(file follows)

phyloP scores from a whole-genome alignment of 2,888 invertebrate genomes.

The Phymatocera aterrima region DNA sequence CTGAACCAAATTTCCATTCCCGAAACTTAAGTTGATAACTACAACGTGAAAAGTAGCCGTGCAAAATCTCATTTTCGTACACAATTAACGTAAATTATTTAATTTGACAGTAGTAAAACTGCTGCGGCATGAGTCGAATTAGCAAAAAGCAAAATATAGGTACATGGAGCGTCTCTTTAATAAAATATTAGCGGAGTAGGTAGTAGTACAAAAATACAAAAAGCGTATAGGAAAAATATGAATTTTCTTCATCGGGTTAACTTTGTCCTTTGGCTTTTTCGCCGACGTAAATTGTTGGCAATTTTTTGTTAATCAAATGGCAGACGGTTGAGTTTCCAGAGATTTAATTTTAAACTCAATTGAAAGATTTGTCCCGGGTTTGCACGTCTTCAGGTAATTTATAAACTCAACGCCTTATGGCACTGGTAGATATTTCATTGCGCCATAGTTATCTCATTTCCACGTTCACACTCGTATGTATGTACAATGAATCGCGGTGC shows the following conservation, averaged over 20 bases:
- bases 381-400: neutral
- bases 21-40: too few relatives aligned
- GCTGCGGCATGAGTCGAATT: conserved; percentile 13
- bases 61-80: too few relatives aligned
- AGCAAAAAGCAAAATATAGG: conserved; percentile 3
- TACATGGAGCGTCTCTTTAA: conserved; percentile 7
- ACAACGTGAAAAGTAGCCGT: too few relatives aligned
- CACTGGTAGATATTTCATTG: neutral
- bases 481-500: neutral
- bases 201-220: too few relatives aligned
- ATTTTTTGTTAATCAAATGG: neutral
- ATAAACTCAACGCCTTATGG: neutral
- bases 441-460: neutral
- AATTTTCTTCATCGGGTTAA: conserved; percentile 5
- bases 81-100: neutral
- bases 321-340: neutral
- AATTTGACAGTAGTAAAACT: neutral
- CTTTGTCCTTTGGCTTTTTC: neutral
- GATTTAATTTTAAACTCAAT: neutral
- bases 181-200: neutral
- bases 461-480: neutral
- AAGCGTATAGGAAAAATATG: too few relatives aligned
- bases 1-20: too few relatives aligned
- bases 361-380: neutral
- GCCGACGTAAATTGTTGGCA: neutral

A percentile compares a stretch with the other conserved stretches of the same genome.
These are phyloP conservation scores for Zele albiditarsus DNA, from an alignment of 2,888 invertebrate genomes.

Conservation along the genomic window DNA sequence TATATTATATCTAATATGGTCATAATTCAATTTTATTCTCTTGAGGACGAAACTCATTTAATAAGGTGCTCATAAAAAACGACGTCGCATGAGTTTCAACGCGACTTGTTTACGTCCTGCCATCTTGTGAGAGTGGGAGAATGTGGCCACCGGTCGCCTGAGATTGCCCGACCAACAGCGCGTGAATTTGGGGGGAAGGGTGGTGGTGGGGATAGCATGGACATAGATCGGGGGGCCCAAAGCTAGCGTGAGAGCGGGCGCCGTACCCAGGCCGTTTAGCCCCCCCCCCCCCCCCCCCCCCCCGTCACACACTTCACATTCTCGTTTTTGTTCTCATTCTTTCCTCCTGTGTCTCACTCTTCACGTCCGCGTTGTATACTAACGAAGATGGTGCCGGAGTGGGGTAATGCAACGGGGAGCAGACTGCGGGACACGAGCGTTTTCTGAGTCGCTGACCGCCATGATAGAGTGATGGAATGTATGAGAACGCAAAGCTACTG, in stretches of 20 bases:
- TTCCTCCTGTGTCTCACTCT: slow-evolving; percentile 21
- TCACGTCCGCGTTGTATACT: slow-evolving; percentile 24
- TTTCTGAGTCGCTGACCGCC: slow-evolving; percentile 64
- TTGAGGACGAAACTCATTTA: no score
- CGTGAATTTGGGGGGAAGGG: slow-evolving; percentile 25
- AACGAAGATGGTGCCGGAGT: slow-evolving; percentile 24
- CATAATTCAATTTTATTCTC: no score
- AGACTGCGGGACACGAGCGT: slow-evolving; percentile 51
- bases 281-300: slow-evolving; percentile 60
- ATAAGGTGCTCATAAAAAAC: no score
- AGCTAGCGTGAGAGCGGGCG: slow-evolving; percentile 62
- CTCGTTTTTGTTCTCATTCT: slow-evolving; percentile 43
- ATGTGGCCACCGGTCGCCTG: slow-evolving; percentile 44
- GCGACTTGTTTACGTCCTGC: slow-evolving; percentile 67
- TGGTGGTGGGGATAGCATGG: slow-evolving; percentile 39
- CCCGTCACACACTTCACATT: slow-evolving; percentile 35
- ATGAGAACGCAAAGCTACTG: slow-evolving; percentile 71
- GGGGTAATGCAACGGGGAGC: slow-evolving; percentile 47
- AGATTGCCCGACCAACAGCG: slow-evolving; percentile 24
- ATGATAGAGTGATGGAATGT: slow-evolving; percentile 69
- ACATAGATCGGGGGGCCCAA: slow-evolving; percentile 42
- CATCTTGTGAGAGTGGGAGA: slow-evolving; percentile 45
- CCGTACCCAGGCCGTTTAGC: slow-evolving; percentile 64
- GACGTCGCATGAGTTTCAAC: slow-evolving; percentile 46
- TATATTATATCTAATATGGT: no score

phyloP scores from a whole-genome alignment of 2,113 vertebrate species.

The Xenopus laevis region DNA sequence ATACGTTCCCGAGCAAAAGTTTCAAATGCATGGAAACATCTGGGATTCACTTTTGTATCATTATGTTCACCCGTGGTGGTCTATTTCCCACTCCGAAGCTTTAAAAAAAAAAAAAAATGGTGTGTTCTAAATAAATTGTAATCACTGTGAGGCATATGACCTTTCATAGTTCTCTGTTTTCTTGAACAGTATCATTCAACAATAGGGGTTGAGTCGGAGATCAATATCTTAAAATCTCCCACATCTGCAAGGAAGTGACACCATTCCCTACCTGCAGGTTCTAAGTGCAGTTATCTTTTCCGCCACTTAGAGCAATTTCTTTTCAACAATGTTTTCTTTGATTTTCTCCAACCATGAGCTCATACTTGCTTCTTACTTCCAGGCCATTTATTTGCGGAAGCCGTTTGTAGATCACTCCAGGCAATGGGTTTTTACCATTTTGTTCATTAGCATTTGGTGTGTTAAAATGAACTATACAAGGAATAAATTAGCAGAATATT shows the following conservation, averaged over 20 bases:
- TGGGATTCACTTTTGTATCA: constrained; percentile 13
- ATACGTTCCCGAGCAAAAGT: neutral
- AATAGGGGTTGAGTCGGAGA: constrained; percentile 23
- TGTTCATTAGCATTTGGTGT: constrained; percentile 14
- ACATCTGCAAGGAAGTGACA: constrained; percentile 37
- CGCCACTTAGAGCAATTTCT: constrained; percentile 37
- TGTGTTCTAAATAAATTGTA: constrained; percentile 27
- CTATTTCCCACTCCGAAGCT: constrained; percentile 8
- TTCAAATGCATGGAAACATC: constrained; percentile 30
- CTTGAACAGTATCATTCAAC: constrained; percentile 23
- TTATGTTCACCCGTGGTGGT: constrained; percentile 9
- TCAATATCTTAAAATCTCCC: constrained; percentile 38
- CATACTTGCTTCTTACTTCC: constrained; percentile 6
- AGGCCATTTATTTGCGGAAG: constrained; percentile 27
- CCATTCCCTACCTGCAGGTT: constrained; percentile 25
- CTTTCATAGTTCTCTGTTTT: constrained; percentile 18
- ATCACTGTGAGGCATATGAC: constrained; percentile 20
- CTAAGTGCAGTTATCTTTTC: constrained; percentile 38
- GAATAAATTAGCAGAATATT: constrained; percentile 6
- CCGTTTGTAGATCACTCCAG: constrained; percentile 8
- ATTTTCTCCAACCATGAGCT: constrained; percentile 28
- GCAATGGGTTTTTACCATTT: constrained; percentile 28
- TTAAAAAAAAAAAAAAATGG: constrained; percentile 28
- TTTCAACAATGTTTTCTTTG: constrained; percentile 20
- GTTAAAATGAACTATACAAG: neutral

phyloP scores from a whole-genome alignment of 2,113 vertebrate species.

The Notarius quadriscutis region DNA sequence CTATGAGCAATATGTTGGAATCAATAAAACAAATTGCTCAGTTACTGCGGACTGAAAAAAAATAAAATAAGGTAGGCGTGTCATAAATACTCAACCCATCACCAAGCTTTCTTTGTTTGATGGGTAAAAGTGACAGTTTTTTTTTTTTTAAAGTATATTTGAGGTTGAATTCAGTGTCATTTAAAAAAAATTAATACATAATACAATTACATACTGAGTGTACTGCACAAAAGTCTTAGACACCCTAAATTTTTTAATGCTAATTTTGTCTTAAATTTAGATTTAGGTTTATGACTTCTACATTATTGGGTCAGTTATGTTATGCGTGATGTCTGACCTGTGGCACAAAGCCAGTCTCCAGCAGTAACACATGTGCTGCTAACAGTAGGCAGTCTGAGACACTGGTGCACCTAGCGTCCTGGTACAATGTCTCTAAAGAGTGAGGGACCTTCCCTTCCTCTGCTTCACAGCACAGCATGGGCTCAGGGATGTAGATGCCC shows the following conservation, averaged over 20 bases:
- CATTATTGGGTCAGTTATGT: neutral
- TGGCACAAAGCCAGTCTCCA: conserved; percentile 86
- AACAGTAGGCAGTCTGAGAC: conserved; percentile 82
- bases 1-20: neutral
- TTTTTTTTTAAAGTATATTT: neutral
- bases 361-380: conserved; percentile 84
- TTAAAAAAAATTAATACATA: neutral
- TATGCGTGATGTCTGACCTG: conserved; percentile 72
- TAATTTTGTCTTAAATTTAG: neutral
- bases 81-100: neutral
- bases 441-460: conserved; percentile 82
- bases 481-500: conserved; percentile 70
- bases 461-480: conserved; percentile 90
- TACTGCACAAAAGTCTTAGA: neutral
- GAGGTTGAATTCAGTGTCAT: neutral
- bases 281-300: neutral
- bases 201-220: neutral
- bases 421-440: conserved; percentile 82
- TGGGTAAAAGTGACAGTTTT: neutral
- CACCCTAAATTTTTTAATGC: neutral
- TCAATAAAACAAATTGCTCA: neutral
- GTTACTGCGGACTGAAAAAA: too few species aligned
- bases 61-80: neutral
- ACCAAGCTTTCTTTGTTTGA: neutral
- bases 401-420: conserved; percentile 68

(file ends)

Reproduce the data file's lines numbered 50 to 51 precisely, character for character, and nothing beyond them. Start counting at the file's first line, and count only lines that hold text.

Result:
- ATGATAGAGTGATGGAATGT: slow-evolving; percentile 69
- ACATAGATCGGGGGGCCCAA: slow-evolving; percentile 42